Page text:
Watch a New Documentary Film on Jiro Ono, Jiro Dreams of Sushi
We wouldn't be caught dead eating sushi sold in a New York subway station--or a gas station, bodega or drugstore.
In Japan, however, we would happily do so, and the striking new film Jiro Dreams of Sushi, premiering exclusively in New York beginning today, explains why.
The subject of the movie is 85-year-old Jiro Ono, arguably the world's greatest living sushi chef, who crafts sushi in a humble 10-seat sushi bar buried deep within Tokyo's Ginza station.
Ono worships at the altar of rice and fish, and the film's drama comes courtesy of sweeping views of the Tsukiji fish market, a Mozart-inflected score and the tension of Jiro's relationship with his two sons.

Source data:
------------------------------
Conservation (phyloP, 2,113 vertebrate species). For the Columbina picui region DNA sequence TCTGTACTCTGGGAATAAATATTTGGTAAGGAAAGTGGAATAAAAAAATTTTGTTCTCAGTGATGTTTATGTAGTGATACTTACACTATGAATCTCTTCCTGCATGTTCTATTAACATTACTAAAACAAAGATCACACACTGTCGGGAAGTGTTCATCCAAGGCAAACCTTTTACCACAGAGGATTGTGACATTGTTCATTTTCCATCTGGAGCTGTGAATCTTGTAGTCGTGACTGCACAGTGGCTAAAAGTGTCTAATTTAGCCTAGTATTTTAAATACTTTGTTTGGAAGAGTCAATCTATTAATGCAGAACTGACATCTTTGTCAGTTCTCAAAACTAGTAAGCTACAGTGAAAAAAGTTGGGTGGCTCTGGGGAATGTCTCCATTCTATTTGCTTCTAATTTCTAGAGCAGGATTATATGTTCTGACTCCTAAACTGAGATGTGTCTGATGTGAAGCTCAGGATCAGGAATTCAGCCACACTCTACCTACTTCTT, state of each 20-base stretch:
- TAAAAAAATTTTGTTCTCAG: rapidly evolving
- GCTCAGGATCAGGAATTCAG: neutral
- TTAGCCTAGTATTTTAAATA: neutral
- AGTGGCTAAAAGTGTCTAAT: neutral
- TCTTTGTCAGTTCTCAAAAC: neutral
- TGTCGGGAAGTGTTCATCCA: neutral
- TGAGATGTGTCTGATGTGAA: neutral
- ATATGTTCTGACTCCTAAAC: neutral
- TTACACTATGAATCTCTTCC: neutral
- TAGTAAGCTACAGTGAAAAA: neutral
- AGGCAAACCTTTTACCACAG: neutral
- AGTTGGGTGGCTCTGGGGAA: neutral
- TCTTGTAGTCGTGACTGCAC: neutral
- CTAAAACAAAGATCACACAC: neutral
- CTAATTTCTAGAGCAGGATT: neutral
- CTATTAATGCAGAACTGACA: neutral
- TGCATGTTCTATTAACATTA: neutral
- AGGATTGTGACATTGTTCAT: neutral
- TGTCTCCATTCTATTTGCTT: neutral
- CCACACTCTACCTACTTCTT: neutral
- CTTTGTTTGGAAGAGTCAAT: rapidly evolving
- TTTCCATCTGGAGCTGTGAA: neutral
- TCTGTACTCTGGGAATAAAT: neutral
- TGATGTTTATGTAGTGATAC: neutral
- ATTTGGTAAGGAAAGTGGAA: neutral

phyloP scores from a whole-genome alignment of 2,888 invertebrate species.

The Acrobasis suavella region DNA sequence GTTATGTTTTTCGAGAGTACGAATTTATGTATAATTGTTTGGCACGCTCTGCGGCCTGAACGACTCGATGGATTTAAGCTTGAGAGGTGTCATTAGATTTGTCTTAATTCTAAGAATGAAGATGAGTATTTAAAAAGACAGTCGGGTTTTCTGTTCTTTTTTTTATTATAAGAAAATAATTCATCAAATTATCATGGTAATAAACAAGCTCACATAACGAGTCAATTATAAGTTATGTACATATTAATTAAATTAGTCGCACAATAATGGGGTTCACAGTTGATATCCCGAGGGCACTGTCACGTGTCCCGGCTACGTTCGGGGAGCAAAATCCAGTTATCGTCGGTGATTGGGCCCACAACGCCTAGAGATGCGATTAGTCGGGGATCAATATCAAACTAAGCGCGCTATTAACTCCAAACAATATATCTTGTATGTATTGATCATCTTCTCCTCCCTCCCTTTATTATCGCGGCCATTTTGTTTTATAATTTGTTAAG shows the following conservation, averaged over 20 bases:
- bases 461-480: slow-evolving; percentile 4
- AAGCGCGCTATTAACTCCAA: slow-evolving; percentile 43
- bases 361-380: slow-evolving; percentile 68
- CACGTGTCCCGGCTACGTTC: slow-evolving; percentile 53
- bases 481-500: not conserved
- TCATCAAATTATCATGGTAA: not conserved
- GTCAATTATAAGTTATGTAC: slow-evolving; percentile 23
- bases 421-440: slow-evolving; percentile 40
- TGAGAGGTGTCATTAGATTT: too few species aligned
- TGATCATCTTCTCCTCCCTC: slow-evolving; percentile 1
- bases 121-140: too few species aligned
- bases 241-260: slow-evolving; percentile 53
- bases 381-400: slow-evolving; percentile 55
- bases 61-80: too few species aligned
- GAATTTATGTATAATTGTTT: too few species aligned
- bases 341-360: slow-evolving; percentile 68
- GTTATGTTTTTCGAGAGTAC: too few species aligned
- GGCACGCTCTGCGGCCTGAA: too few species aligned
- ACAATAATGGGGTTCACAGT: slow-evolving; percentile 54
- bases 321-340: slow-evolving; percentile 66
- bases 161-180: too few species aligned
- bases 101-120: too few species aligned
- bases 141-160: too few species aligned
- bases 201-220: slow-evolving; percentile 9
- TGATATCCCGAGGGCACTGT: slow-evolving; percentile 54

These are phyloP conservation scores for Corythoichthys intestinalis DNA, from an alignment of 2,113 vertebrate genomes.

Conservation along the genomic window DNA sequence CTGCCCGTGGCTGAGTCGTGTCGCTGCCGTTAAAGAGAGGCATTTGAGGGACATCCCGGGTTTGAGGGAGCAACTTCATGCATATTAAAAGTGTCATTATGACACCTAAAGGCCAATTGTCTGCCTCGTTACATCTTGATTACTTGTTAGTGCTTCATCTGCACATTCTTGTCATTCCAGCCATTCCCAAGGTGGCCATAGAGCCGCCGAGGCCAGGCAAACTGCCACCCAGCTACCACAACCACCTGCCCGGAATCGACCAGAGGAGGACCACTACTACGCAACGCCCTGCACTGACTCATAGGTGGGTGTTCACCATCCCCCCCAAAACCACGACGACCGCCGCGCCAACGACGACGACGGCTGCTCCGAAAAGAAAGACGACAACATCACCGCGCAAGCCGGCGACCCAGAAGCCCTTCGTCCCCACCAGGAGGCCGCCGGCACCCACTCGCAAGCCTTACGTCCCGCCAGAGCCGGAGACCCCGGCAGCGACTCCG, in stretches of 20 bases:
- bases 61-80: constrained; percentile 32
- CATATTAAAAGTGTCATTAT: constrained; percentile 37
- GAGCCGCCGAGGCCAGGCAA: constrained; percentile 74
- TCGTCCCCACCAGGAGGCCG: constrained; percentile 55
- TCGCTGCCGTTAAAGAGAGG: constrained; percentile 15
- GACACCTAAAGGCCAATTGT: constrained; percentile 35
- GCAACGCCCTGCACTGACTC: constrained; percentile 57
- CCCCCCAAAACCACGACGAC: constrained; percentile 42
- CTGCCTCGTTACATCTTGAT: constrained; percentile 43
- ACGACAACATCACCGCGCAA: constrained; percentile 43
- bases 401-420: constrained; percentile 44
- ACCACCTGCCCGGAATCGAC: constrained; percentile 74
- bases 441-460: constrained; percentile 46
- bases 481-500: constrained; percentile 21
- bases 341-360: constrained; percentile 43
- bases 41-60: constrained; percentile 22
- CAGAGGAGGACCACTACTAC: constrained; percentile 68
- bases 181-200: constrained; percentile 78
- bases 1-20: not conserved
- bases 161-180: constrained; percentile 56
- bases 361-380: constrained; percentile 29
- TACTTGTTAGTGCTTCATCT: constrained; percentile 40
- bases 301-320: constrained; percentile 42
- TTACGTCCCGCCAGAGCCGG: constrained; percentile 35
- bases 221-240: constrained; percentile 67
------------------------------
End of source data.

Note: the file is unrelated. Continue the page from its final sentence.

One of the central moments of Jiro Dreams of Sushi captures an apprentice as he talks of more than 200 failed attempts (and subsequent tearful success) of making egg (tamago) sushi. Feeling self-assured? Try your hand at cooking a Japanese omelet (click here for the recipe).
This recipe comes from 15 East, which has a double connection to the movie: It's one of director David Gelb's favorite New York sushi restaurants and its executive chef, Masato Shimizu, shares a sushi lineage with Jiro Ono.
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